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Federal student aid eligibility requirements

August 06, 2007

Here are a few of the key things that help determine your eligibility:

U.S. citizen
In order to receive Federal Student Aid, you need to be either a U.S. citizen or an eligible non-citizen. If you are an illegal immigrant in the United States, or if you don’t have proper documentation, you may need to look at other means of financing your education, since funds are not given to persons with illegal status.

Social Security number
To apply for Federal Student Aid, you’ll need a valid Social Security Number. In addition, you may also be asked to provide your parent’s Social Security Number. If you or your parents were not born in the United States, you may be able to use the information on your permanent residence card or your alien registration number.

Your education
There are also certain necessary educational requirements that you must meet in order to qualify for Federal Student Aid. You must get your high school diploma, General Education Development (GED) or another ability-to-benefit (ATB) test before enrolling in a college or university program. The school you wish to attend must also be a participant in Federal Student Aid programs. Check out your school’s Web site or admissions office for further information.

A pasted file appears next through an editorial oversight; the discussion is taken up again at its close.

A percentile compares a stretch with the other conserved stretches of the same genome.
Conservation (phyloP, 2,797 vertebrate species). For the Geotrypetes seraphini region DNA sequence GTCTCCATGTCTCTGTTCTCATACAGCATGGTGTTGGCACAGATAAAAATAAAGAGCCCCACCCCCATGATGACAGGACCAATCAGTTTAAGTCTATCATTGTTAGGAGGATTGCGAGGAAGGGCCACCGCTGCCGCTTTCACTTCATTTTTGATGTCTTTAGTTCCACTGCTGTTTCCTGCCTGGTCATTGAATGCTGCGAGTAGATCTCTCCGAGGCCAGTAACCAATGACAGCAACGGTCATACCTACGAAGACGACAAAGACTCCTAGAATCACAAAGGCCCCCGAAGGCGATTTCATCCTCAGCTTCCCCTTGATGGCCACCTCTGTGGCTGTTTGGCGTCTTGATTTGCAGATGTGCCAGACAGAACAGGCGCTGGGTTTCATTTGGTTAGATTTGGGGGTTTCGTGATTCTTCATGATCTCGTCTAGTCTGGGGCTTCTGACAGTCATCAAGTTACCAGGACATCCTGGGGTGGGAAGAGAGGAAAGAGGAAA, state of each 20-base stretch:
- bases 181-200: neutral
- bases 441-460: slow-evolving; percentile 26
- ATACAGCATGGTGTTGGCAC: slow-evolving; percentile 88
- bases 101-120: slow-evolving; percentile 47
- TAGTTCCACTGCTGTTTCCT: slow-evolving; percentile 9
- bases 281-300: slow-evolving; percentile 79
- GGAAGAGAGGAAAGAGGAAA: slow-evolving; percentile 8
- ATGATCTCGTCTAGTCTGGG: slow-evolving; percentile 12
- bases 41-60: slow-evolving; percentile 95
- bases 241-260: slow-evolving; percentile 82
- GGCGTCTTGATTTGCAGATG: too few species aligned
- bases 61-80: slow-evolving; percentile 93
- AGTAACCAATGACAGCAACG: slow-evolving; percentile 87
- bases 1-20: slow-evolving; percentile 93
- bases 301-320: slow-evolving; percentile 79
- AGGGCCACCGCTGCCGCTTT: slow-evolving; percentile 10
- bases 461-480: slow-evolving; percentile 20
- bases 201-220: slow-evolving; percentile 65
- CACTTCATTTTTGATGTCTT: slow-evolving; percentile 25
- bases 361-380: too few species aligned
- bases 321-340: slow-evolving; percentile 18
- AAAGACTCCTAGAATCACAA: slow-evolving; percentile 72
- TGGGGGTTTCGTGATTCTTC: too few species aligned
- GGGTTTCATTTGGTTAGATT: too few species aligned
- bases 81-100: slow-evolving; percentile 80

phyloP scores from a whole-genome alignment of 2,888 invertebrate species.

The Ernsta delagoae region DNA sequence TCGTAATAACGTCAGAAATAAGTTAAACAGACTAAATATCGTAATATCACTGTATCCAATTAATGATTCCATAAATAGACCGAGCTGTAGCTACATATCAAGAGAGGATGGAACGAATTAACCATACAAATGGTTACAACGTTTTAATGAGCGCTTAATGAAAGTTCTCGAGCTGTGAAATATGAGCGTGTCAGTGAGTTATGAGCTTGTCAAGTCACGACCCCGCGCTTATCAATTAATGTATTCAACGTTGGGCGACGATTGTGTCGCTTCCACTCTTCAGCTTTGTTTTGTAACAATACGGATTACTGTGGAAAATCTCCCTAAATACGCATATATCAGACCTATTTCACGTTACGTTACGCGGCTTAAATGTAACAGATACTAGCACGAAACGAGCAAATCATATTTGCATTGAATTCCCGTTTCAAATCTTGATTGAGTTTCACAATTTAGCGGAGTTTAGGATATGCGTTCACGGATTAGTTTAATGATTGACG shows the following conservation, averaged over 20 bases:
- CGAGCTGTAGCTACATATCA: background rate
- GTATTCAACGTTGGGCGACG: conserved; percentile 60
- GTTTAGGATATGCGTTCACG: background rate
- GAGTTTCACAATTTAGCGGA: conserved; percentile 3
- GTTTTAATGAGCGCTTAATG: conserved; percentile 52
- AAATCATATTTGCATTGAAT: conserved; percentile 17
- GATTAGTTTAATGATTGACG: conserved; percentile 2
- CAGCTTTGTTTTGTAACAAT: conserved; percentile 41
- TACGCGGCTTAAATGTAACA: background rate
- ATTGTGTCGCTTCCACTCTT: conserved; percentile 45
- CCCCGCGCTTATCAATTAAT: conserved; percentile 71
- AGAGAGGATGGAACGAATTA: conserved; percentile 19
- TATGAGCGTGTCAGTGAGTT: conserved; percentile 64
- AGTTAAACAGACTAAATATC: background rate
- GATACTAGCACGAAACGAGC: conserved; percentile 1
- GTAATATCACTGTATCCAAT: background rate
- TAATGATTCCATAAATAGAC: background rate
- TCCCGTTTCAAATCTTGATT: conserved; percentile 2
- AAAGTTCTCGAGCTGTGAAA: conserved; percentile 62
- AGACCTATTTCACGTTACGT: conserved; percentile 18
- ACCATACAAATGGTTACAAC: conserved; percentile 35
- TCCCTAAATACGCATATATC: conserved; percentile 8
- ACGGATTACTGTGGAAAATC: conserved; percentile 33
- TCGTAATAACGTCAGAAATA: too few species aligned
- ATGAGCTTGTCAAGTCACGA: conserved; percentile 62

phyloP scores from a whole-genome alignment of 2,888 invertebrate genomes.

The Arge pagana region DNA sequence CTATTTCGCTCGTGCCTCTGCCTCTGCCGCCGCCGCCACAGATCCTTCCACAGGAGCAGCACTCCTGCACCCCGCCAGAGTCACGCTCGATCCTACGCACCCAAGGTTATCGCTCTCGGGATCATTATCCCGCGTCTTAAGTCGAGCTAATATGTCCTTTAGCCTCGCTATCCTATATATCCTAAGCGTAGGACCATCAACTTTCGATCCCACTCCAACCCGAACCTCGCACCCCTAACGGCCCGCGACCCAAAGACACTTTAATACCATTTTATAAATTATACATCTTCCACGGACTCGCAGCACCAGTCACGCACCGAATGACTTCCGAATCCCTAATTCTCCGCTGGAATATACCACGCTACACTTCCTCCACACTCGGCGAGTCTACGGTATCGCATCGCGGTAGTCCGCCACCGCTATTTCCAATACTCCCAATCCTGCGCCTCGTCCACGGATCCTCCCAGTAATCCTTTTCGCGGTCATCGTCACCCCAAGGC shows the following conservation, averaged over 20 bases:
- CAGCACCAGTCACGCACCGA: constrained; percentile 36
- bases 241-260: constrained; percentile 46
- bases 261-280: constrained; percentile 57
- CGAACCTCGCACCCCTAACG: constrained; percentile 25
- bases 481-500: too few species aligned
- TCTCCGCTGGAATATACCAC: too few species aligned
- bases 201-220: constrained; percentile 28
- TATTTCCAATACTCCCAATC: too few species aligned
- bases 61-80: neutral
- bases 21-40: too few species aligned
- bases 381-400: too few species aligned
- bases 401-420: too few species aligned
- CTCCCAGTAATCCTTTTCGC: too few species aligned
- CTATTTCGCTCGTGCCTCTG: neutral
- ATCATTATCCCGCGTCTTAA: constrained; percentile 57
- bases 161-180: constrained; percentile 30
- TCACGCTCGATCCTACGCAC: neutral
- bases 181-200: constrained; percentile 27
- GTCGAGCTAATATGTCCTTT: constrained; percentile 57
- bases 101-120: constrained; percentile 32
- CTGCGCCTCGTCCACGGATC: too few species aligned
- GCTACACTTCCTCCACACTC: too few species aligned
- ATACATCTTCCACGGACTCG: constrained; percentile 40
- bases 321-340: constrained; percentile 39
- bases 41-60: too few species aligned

Selective service
When applying for Federal Student Aid, you may be asked to register with the Selective Service. This is a federal agency that can call upon people for compulsory military service.

Financial status
Unless you are applying for an unsubsidized Stafford loan, you will need to demonstrate financial need in order to qualify for Federal Student Aid. The information you submit in the application process determines how much you can receive based on your need. You must also be in good standing with any federal grants or other federal student loans.

Criminal record?
Lastly, you will need to be in good legal standing. If you have been convicted of certain drug charges, you will not be eligible to receive Federal Student Aid. For example, if you have been convicted of the selling or possession of illegal drugs, and it was a state or federal offense that occurred after you were 18 years old and the conviction remains on your record, you may not be eligible to receive Federal Student Aid.

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